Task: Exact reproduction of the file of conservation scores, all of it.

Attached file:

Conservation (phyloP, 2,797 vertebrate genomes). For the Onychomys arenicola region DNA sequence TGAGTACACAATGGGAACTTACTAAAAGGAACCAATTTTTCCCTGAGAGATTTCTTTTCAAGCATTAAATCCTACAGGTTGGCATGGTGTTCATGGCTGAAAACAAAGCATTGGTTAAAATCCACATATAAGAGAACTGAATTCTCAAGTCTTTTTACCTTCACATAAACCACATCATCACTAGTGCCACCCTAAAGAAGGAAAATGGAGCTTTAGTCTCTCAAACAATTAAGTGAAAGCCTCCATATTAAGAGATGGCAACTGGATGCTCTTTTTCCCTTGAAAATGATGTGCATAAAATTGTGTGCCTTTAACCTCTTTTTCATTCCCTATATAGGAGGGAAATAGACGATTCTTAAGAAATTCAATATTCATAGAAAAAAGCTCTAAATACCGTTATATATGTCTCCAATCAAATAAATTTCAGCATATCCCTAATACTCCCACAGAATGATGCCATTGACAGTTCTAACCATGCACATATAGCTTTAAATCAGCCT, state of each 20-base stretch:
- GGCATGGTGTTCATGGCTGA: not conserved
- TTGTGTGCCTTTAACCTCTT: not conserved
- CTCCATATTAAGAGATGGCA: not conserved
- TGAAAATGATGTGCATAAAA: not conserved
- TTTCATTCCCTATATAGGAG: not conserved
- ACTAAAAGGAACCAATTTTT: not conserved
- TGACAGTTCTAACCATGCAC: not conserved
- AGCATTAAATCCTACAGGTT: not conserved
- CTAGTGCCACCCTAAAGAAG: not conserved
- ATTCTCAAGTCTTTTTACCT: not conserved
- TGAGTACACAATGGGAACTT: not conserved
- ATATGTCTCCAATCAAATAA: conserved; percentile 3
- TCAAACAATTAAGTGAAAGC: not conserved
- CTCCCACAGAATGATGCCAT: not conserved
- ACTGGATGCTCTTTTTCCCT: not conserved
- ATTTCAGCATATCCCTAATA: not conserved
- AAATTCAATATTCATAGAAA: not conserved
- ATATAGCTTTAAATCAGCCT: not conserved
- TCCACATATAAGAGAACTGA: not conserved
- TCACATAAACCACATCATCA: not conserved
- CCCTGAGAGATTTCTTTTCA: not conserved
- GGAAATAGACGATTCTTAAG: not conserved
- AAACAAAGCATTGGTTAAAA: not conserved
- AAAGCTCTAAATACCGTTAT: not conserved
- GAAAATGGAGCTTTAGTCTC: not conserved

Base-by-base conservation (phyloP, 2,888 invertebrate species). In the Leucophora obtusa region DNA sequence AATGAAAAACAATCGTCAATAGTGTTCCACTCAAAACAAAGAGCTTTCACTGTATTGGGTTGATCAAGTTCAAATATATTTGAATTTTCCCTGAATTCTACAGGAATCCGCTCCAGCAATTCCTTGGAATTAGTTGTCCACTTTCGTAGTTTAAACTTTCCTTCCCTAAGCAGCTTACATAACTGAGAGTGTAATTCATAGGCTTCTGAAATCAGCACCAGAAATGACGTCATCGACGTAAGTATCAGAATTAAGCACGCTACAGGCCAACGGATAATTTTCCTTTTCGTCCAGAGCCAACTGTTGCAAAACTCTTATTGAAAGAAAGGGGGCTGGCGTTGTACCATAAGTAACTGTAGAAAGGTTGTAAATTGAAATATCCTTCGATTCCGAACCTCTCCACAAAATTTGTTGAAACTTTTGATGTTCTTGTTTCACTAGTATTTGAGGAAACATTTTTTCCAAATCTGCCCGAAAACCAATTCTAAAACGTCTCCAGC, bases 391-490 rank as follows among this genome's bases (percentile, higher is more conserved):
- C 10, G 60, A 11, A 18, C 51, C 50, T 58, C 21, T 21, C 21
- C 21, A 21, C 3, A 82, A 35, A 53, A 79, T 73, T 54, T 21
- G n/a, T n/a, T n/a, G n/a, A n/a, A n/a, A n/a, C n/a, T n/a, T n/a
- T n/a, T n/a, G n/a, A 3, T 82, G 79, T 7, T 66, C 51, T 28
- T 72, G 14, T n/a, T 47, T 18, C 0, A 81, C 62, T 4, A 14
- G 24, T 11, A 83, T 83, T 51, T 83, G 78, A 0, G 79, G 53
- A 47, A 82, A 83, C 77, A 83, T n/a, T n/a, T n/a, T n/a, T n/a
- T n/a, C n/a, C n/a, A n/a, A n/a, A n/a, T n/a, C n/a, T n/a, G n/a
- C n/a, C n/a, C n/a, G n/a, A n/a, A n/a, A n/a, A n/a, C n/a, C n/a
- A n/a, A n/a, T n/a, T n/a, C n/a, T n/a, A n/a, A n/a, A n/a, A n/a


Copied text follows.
Conservation (phyloP, 2,797 vertebrate genomes). For the Onychomys arenicola region DNA sequence TGAGTACACAATGGGAACTTACTAAAAGGAACCAATTTTTCCCTGAGAGATTTCTTTTCAAGCATTAAATCCTACAGGTTGGCATGGTGTTCATGGCTGAAAACAAAGCATTGGTTAAAATCCACATATAAGAGAACTGAATTCTCAAGTCTTTTTACCTTCACATAAACCACATCATCACTAGTGCCACCCTAAAGAAGGAAAATGGAGCTTTAGTCTCTCAAACAATTAAGTGAAAGCCTCCATATTAAGAGATGGCAACTGGATGCTCTTTTTCCCTTGAAAATGATGTGCATAAAATTGTGTGCCTTTAACCTCTTTTTCATTCCCTATATAGGAGGGAAATAGACGATTCTTAAGAAATTCAATATTCATAGAAAAAAGCTCTAAATACCGTTATATATGTCTCCAATCAAATAAATTTCAGCATATCCCTAATACTCCCACAGAATGATGCCATTGACAGTTCTAACCATGCACATATAGCTTTAAATCAGCCT, state of each 20-base stretch:
- GGCATGGTGTTCATGGCTGA: not conserved
- TTGTGTGCCTTTAACCTCTT: not conserved
- CTCCATATTAAGAGATGGCA: not conserved
- TGAAAATGATGTGCATAAAA: not conserved
- TTTCATTCCCTATATAGGAG: not conserved
- ACTAAAAGGAACCAATTTTT: not conserved
- TGACAGTTCTAACCATGCAC: not conserved
- AGCATTAAATCCTACAGGTT: not conserved
- CTAGTGCCACCCTAAAGAAG: not conserved
- ATTCTCAAGTCTTTTTACCT: not conserved
- TGAGTACACAATGGGAACTT: not conserved
- ATATGTCTCCAATCAAATAA: conserved; percentile 3
- TCAAACAATTAAGTGAAAGC: not conserved
- CTCCCACAGAATGATGCCAT: not conserved
- ACTGGATGCTCTTTTTCCCT: not conserved
- ATTTCAGCATATCCCTAATA: not conserved
- AAATTCAATATTCATAGAAA: not conserved
- ATATAGCTTTAAATCAGCCT: not conserved
- TCCACATATAAGAGAACTGA: not conserved
- TCACATAAACCACATCATCA: not conserved
- CCCTGAGAGATTTCTTTTCA: not conserved
- GGAAATAGACGATTCTTAAG: not conserved
- AAACAAAGCATTGGTTAAAA: not conserved
- AAAGCTCTAAATACCGTTAT: not conserved
- GAAAATGGAGCTTTAGTCTC: not conserved

Base-by-base conservation (phyloP, 2,888 invertebrate species). In the Leucophora obtusa region DNA sequence AATGAAAAACAATCGTCAATAGTGTTCCACTCAAAACAAAGAGCTTTCACTGTATTGGGTTGATCAAGTTCAAATATATTTGAATTTTCCCTGAATTCTACAGGAATCCGCTCCAGCAATTCCTTGGAATTAGTTGTCCACTTTCGTAGTTTAAACTTTCCTTCCCTAAGCAGCTTACATAACTGAGAGTGTAATTCATAGGCTTCTGAAATCAGCACCAGAAATGACGTCATCGACGTAAGTATCAGAATTAAGCACGCTACAGGCCAACGGATAATTTTCCTTTTCGTCCAGAGCCAACTGTTGCAAAACTCTTATTGAAAGAAAGGGGGCTGGCGTTGTACCATAAGTAACTGTAGAAAGGTTGTAAATTGAAATATCCTTCGATTCCGAACCTCTCCACAAAATTTGTTGAAACTTTTGATGTTCTTGTTTCACTAGTATTTGAGGAAACATTTTTTCCAAATCTGCCCGAAAACCAATTCTAAAACGTCTCCAGC, bases 391-490 rank as follows among this genome's bases (percentile, higher is more conserved):
- C 10, G 60, A 11, A 18, C 51, C 50, T 58, C 21, T 21, C 21
- C 21, A 21, C 3, A 82, A 35, A 53, A 79, T 73, T 54, T 21
- G n/a, T n/a, T n/a, G n/a, A n/a, A n/a, A n/a, C n/a, T n/a, T n/a
- T n/a, T n/a, G n/a, A 3, T 82, G 79, T 7, T 66, C 51, T 28
- T 72, G 14, T n/a, T 47, T 18, C 0, A 81, C 62, T 4, A 14
- G 24, T 11, A 83, T 83, T 51, T 83, G 78, A 0, G 79, G 53
- A 47, A 82, A 83, C 77, A 83, T n/a, T n/a, T n/a, T n/a, T n/a
- T n/a, C n/a, C n/a, A n/a, A n/a, A n/a, T n/a, C n/a, T n/a, G n/a
- C n/a, C n/a, C n/a, G n/a, A n/a, A n/a, A n/a, A n/a, C n/a, C n/a
- A n/a, A n/a, T n/a, T n/a, C n/a, T n/a, A n/a, A n/a, A n/a, A n/a